So with their track Changing storming to number 1, the dnb duo of Sigma (Cameron Edwards and Joe Lenzie) continue their relentless progress through the charts of the UK and the globe with their easily digestible dnb tracks. Championing this most UK of genres, Sigma are one of the biggest names showing that dnb is a sound for everyone.
With the current release featuring Paloma Faith (and that simply shot but brilliant video) they have once again added another banger to the mainstream dnb sound.
Taking time out from extensive touring, Joe Lenzie, fifty percent of Sigma gave me a Q and A to talk about Sigma’s relentless surge on the UK charts.
DnB is en vogue why?
I think that people see the reaction the music gets when it is played out-there is always that infectious energy. You have those scenes that come and go like dub-step (not meaning to be rude) which was massive but now it has lost some of that popularity. Dnb has been around for a long time and it is still popular if not more popular and gaining popularity-virtually everywhere we play out people are going crazy and moshing-it’s funny because you will see people moshing to Nobody To Love (2014) so that says it all. Globally it was massive and Nobody To Love went to number 1 in like 8 countries and we were top twenty everywhere-so dnB really is on a different level to anywhere that it has been before I think.
The legends of the dnb scene: their impact.
Roni Size was a massive influence for me I remember seeing him on TV and watching him perform the Heroes track. The fact that he won that Mercury Award really opened it up to a wider audience and it obviously got kids who might not have been into the scene loving the energy of dnb. Other names that you cannot fail to put right up there are of course Goldie who also made the scene credible but there were names who kept the scene going like; LTJ Bukem, Fabio, Grooverider, Kenny Ken and of course Shy Fx-these people really helped to push me into the music scene.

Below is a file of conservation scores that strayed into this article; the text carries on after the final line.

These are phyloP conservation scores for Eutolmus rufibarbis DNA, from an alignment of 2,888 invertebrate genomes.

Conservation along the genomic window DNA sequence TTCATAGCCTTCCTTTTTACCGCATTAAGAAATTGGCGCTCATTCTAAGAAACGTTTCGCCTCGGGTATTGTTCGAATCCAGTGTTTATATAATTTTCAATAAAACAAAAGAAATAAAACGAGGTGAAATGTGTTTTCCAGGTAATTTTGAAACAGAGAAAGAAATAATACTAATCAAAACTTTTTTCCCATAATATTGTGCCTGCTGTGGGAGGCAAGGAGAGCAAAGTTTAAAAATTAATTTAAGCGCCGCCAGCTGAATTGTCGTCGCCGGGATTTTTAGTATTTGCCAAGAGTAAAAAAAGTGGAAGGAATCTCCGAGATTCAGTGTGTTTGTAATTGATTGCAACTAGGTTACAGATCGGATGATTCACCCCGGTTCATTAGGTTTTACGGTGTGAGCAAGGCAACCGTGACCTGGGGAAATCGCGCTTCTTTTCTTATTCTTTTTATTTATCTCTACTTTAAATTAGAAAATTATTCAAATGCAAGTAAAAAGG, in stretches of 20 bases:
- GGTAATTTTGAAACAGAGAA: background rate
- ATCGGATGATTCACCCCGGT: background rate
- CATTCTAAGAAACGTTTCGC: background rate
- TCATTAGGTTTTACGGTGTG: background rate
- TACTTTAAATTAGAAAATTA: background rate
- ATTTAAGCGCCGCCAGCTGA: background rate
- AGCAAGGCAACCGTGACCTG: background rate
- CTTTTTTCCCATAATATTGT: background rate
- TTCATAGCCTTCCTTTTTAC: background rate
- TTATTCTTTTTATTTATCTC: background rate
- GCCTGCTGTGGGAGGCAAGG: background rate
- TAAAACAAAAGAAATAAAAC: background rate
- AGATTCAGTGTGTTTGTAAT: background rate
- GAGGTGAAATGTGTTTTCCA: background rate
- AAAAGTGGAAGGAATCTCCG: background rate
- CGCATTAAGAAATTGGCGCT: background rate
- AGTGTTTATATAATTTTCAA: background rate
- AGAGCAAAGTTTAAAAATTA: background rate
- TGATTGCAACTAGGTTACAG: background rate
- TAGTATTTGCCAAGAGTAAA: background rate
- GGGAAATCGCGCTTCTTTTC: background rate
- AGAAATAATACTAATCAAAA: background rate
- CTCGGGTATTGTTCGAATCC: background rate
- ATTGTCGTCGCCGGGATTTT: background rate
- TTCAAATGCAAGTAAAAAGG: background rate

Paloma faith a second choice?-Not likely?!
We recorded the track actually originally with Ella Eyre but having wrote a lot of the track she kind of wanted to move away from doing features at the time and we did not want people to draw parallels between us and Rudimentals. We decided it was best to get someone else to feature so we had a chat with the label [Atlantic] and Paloma came up and it was kind of obvious-she of course smashed it. For the video we went out to Miami to film it with Craig Boyd, he was the director of the Nobody To Love video and we just love what he does. A lot of the people in the video weren’t paid actors it was just people off the street and we loved that because it captured the vibe of the scene-it was not scripted it just happened it was really organic.
‘Loving what you do leads to success’
I remember I used to read DJ Magazine and stuff and I remember saying to my parents that this is what I want to do. I got a pair of decks from a young age and I was so excited. I remember I used to spends hours making tunes, I mean the first fifty beats I made I can safely say were not good but I kept working on it and not because I was necessarily looking for success but because I loved music. Now I do pinch myself sometimes particularly when we are playing to massive crowds but we have been doing this for so many years it does not feel as massive as if we were just suddenly thrust into this world.
Ultimately it is not about the mass acclaim it has always been about making tracks that we like and we will keep on doing that.